If your only going to own one book on Judaism... Nov 10, 2006
This is undoubtedly the best general intro to Judaism that I have come across. One important advantage of this book is that it covers in detail the views of all three branches of Judaism...Orthodox, Conservative and Reform. Another popular book on Judaism, Joseph Telushkin's Jewish Literacy is written strictly from an Orthodox perspective and therefore gives a much more limited, unyielding view of the Jewish faith than is really representative based on the overall population Since around 85% of Jews (according to a recent survey) consider themselves Conservative or Reform, it's very important to get the full views of the different branches before jumping in with Orthodox statements about homosexuality, the ordination of women, or other topics as if these views are shared by all Jews.
This book is organized in an easy question and anwer format and gives enough information without getting bogged down in too much detail on any one topic. This is the fourth revision since it's original publication in 1953 and reflects recent scholary research and re-appraisals.
Very useful Oct 13, 2006
Like another reviewer, I too use this book as part of an undergraduate course on Modern and Contemporary Judaism, which I teach primarily for military personnel as part of their distance education undergraduate degrees. I include a few other books in the syllabus, but this book is often one of the ones most frequently cited as helpful due to its question-and-answer format. When I was studying for a Jewish Studies certificate at Indiana University some time ago (nearing a quarter of a century ago), an earlier version of this book was one of my regular references for a quick and informative answer to questions as they arose. The more recent edition, revised carefully and thoroughly by Rabbi Lawrence Hoffman, preserves the style and utility of Rabbi Morris Kertzer's base text while adding material both for extension of questions and updating of information.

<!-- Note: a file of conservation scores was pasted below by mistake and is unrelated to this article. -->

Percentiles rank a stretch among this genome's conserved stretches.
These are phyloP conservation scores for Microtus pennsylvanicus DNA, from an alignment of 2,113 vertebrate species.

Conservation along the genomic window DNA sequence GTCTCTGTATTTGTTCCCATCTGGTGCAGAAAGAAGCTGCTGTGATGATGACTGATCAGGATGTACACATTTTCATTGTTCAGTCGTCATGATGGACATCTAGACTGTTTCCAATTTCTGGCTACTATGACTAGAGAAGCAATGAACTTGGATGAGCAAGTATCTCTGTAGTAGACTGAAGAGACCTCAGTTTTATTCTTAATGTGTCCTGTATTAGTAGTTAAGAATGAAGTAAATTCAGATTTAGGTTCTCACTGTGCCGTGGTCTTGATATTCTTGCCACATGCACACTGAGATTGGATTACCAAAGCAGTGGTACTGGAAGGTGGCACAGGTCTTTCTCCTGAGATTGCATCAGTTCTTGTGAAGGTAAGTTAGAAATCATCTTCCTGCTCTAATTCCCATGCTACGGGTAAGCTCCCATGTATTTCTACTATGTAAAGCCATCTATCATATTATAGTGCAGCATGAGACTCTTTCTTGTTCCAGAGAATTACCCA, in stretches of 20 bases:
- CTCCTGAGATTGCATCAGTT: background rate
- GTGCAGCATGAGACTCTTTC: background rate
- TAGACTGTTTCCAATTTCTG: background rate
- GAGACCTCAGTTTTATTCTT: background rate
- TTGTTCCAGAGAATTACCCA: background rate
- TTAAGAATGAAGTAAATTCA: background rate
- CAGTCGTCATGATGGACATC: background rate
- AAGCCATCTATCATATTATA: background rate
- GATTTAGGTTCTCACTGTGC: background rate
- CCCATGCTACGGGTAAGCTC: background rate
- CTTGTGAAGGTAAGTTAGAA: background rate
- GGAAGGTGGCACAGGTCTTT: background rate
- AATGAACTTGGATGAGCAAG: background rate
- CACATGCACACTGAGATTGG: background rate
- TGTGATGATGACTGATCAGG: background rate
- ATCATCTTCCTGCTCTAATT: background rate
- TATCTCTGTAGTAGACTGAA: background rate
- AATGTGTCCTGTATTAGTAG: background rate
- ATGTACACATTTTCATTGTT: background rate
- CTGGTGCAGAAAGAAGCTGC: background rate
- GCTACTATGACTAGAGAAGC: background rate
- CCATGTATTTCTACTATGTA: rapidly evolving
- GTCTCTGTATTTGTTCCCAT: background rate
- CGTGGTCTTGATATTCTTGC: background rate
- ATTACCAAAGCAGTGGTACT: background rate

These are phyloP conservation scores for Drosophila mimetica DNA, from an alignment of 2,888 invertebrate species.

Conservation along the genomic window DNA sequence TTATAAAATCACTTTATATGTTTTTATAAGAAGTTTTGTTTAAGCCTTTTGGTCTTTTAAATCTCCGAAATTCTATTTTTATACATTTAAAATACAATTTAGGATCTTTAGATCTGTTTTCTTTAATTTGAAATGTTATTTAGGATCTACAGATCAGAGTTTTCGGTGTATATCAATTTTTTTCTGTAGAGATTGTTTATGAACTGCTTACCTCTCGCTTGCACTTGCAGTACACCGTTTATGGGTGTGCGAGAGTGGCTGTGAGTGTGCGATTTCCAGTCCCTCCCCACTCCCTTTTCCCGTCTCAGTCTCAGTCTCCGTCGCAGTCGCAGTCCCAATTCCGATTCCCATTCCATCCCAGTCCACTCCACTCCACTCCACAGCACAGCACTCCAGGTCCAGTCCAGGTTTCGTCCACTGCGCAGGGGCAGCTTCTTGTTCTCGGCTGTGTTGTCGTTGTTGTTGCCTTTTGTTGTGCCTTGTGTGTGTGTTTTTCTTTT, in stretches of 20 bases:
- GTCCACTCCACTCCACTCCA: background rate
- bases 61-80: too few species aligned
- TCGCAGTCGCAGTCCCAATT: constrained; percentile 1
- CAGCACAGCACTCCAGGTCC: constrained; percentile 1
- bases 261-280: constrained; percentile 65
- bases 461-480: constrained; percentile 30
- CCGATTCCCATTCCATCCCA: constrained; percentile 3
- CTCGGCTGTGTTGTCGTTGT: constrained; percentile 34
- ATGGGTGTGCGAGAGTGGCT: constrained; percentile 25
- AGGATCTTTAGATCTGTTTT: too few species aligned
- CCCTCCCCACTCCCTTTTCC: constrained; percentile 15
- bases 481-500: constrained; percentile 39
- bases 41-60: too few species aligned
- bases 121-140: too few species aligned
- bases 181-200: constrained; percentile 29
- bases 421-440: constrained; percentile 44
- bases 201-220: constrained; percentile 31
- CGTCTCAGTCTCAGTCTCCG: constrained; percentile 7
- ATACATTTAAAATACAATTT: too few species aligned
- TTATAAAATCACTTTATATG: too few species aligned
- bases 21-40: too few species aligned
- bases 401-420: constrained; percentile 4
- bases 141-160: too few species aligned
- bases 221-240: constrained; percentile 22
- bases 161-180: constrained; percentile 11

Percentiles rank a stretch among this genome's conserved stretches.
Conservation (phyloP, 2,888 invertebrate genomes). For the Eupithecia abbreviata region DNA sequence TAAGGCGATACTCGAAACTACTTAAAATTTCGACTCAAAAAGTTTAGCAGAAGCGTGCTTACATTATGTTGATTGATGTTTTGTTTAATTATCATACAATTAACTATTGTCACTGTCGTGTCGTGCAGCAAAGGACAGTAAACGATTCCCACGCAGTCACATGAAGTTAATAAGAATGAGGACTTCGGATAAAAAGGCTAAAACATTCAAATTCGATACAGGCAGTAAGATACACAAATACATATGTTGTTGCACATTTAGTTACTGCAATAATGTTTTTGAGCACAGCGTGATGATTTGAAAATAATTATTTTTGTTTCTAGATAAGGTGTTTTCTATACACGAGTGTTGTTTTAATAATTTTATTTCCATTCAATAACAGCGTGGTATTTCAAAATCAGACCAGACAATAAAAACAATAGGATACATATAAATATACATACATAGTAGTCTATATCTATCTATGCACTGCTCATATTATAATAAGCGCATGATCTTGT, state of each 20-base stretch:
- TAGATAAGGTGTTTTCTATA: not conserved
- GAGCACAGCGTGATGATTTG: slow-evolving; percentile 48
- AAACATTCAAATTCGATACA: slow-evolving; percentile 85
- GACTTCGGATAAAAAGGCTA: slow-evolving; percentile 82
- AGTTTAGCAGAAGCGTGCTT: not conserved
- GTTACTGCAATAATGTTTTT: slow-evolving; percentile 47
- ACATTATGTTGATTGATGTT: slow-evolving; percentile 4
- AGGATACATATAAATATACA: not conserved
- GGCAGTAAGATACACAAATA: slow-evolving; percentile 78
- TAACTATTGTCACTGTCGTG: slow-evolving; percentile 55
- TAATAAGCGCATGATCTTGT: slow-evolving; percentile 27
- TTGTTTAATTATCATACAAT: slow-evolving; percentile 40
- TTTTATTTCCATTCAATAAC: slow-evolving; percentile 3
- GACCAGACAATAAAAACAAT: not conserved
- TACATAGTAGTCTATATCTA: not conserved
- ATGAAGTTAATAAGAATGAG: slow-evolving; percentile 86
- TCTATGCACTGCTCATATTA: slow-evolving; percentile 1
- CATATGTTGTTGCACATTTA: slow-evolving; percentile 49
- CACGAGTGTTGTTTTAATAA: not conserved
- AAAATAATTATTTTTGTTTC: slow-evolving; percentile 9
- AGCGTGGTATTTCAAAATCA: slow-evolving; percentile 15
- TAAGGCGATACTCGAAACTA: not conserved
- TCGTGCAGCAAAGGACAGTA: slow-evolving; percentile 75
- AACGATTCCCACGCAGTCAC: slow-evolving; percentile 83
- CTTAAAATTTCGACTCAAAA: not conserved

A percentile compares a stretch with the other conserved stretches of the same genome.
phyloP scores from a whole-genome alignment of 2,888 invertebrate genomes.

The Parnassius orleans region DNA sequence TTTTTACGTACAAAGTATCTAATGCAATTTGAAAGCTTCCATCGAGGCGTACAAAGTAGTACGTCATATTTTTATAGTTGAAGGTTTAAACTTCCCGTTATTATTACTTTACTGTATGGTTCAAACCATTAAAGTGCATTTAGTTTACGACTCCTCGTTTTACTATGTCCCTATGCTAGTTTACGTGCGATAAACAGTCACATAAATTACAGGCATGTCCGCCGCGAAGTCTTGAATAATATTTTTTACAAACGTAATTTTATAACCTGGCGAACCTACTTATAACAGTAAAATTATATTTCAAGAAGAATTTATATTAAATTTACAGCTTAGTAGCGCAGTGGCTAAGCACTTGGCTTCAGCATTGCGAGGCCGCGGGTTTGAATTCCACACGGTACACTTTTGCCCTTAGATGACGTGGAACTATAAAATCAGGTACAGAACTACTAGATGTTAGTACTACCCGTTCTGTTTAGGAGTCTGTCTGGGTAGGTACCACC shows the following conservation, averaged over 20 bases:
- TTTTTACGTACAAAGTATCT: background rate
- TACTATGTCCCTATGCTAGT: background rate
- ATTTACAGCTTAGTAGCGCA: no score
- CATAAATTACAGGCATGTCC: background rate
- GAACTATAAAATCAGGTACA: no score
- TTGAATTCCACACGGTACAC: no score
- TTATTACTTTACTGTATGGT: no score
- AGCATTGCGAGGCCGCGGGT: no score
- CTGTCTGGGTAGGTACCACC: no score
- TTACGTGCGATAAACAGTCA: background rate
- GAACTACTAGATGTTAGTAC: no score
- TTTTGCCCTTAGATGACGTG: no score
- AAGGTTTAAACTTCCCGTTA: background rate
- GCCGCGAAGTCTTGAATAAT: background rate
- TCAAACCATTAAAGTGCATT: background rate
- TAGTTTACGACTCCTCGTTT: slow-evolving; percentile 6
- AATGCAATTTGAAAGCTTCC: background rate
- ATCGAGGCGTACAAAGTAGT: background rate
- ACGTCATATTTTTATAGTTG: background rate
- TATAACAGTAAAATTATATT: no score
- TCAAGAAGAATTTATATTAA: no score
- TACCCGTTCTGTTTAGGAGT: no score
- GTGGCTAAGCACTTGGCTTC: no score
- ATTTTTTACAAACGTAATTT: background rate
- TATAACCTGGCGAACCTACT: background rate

The book is broken into nine major sections, each one presenting within a series of questions. The first section looks at the different kinds of Judaism - Reform, Orthodox, Conservative, Reconstructionist, etc., and some other issues that come up with regard to basic identity - what is a Zionist? How does the Jewish community relate to the wider community?
The next few sections look specifically at religious questions, in terms of Bible and history, ritual and practice, and basic belief structures. Rabbis Kertzer and Hoffman address the differences in beliefs and practices largely for a Christian readership or for the Jewish person raised in a predominantly Christian culture.
Other sections include ideas of home and homeland, calendar issues (what is Chanukah and why does it fall at different times of year? etc.), and Jewish views on various issues in shared society such as divorce, children, and other topics.
The book also includes a useful glossary. `Like members of any culture, Jews describe what matters to them using a specialized vocabulary.' Throughout the book, specialised words are provided with pronunciation keys (although there are a few sounds in Hebrew that are difficult to transliterate into English). In addition to the glossary, there is a very handy index, so that if the particular question needing to be answered cannot be found easily in the table of contents, the topic should be able to be found in the index.
This book is very useful for anyone who is looking for basic answers and insights into Judaism in its different aspects.
very good book Dec 28, 2005
As I read this book it helped me better understand my boyfriend's religion and beliefs. I do reconmend this book to anyone who wants to know about the jewish religion. Now when i am about my boyfreind's family and they talk about their relgion or certin holidays I was able to join in instead of looking like a fool not knowing. The book is very detailed and answers pretty much all questions about the religion that most peolpe ask.